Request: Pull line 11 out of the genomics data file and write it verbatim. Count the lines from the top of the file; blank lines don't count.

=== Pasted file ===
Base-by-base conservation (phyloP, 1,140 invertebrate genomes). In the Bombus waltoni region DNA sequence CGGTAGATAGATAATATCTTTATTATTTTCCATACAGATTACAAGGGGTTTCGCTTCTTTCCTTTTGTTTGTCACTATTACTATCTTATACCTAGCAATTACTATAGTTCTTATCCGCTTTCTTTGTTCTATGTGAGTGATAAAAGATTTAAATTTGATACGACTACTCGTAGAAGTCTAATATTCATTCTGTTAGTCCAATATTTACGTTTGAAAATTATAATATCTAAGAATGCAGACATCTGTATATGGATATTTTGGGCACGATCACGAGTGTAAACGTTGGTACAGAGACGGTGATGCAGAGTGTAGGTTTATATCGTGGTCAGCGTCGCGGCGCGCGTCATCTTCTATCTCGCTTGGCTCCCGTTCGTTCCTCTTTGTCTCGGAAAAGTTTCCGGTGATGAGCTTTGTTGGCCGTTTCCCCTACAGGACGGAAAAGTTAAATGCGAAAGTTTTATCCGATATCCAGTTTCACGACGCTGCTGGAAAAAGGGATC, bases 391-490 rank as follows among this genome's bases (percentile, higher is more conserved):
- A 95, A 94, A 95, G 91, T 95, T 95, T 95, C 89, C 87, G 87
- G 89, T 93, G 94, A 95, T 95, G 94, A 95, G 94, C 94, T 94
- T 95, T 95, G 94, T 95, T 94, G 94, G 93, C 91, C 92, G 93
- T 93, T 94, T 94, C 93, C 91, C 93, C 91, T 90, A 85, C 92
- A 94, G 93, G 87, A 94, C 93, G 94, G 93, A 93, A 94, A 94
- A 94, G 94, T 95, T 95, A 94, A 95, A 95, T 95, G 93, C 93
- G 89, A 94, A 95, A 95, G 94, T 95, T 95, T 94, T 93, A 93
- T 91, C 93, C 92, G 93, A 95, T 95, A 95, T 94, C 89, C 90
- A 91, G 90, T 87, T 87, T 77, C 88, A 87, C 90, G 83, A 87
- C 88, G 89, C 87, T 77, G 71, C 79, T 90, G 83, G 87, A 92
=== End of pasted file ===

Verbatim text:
- C 88, G 89, C 87, T 77, G 71, C 79, T 90, G 83, G 87, A 92